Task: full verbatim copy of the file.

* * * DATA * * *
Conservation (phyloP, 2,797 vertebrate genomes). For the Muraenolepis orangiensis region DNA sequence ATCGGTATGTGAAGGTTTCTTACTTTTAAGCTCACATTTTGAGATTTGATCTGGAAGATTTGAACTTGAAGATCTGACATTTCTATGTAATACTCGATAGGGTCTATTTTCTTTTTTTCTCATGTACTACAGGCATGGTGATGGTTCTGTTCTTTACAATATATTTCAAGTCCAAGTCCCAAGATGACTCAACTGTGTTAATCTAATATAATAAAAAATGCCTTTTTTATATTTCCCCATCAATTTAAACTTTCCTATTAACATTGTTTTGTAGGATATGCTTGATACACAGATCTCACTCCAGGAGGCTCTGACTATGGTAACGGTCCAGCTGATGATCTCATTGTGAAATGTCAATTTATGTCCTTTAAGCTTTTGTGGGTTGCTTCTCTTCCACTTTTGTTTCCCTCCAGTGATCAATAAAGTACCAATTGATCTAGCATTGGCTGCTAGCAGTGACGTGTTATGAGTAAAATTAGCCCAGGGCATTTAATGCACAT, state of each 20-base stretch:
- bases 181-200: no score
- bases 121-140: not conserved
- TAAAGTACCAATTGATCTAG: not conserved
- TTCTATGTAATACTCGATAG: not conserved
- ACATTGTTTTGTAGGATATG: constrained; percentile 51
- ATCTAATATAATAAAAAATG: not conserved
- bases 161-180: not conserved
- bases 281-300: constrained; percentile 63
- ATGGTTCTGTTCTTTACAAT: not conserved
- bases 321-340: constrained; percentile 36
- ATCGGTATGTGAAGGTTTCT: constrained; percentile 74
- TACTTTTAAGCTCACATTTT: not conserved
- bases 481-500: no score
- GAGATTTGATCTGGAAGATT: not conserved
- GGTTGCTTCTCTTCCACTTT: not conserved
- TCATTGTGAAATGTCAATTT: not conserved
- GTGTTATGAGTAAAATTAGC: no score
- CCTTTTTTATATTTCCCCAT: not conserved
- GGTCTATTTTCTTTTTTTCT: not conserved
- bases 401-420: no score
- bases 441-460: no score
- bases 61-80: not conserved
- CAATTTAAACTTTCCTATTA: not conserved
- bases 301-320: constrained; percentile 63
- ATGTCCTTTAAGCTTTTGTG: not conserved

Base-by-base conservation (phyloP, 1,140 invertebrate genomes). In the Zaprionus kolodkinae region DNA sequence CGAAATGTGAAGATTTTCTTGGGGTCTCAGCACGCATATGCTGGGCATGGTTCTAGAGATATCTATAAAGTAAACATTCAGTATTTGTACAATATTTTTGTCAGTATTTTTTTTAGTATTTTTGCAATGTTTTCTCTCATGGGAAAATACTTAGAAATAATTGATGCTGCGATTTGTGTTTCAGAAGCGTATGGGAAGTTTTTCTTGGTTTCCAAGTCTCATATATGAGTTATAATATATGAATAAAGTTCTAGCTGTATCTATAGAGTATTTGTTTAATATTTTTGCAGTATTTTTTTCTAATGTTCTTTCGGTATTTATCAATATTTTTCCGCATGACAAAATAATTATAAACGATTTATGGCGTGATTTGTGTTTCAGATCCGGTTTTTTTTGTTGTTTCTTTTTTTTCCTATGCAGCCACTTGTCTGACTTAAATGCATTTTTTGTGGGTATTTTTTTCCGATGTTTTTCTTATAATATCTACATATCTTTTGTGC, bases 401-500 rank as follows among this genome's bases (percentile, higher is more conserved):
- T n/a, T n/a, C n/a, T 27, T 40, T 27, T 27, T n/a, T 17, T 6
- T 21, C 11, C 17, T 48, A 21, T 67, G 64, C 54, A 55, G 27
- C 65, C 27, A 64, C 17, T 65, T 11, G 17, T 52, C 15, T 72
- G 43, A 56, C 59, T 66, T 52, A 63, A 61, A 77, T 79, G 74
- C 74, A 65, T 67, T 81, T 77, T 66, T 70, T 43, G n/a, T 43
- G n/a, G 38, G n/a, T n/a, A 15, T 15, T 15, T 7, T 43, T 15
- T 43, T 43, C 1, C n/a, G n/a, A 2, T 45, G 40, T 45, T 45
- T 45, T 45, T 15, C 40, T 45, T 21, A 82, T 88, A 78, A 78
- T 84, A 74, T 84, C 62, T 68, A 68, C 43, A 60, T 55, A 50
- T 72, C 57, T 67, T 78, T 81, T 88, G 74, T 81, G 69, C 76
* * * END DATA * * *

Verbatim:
Conservation (phyloP, 2,797 vertebrate genomes). For the Muraenolepis orangiensis region DNA sequence ATCGGTATGTGAAGGTTTCTTACTTTTAAGCTCACATTTTGAGATTTGATCTGGAAGATTTGAACTTGAAGATCTGACATTTCTATGTAATACTCGATAGGGTCTATTTTCTTTTTTTCTCATGTACTACAGGCATGGTGATGGTTCTGTTCTTTACAATATATTTCAAGTCCAAGTCCCAAGATGACTCAACTGTGTTAATCTAATATAATAAAAAATGCCTTTTTTATATTTCCCCATCAATTTAAACTTTCCTATTAACATTGTTTTGTAGGATATGCTTGATACACAGATCTCACTCCAGGAGGCTCTGACTATGGTAACGGTCCAGCTGATGATCTCATTGTGAAATGTCAATTTATGTCCTTTAAGCTTTTGTGGGTTGCTTCTCTTCCACTTTTGTTTCCCTCCAGTGATCAATAAAGTACCAATTGATCTAGCATTGGCTGCTAGCAGTGACGTGTTATGAGTAAAATTAGCCCAGGGCATTTAATGCACAT, state of each 20-base stretch:
- bases 181-200: no score
- bases 121-140: not conserved
- TAAAGTACCAATTGATCTAG: not conserved
- TTCTATGTAATACTCGATAG: not conserved
- ACATTGTTTTGTAGGATATG: constrained; percentile 51
- ATCTAATATAATAAAAAATG: not conserved
- bases 161-180: not conserved
- bases 281-300: constrained; percentile 63
- ATGGTTCTGTTCTTTACAAT: not conserved
- bases 321-340: constrained; percentile 36
- ATCGGTATGTGAAGGTTTCT: constrained; percentile 74
- TACTTTTAAGCTCACATTTT: not conserved
- bases 481-500: no score
- GAGATTTGATCTGGAAGATT: not conserved
- GGTTGCTTCTCTTCCACTTT: not conserved
- TCATTGTGAAATGTCAATTT: not conserved
- GTGTTATGAGTAAAATTAGC: no score
- CCTTTTTTATATTTCCCCAT: not conserved
- GGTCTATTTTCTTTTTTTCT: not conserved
- bases 401-420: no score
- bases 441-460: no score
- bases 61-80: not conserved
- CAATTTAAACTTTCCTATTA: not conserved
- bases 301-320: constrained; percentile 63
- ATGTCCTTTAAGCTTTTGTG: not conserved

Base-by-base conservation (phyloP, 1,140 invertebrate genomes). In the Zaprionus kolodkinae region DNA sequence CGAAATGTGAAGATTTTCTTGGGGTCTCAGCACGCATATGCTGGGCATGGTTCTAGAGATATCTATAAAGTAAACATTCAGTATTTGTACAATATTTTTGTCAGTATTTTTTTTAGTATTTTTGCAATGTTTTCTCTCATGGGAAAATACTTAGAAATAATTGATGCTGCGATTTGTGTTTCAGAAGCGTATGGGAAGTTTTTCTTGGTTTCCAAGTCTCATATATGAGTTATAATATATGAATAAAGTTCTAGCTGTATCTATAGAGTATTTGTTTAATATTTTTGCAGTATTTTTTTCTAATGTTCTTTCGGTATTTATCAATATTTTTCCGCATGACAAAATAATTATAAACGATTTATGGCGTGATTTGTGTTTCAGATCCGGTTTTTTTTGTTGTTTCTTTTTTTTCCTATGCAGCCACTTGTCTGACTTAAATGCATTTTTTGTGGGTATTTTTTTCCGATGTTTTTCTTATAATATCTACATATCTTTTGTGC, bases 401-500 rank as follows among this genome's bases (percentile, higher is more conserved):
- T n/a, T n/a, C n/a, T 27, T 40, T 27, T 27, T n/a, T 17, T 6
- T 21, C 11, C 17, T 48, A 21, T 67, G 64, C 54, A 55, G 27
- C 65, C 27, A 64, C 17, T 65, T 11, G 17, T 52, C 15, T 72
- G 43, A 56, C 59, T 66, T 52, A 63, A 61, A 77, T 79, G 74
- C 74, A 65, T 67, T 81, T 77, T 66, T 70, T 43, G n/a, T 43
- G n/a, G 38, G n/a, T n/a, A 15, T 15, T 15, T 7, T 43, T 15
- T 43, T 43, C 1, C n/a, G n/a, A 2, T 45, G 40, T 45, T 45
- T 45, T 45, T 15, C 40, T 45, T 21, A 82, T 88, A 78, A 78
- T 84, A 74, T 84, C 62, T 68, A 68, C 43, A 60, T 55, A 50
- T 72, C 57, T 67, T 78, T 81, T 88, G 74, T 81, G 69, C 76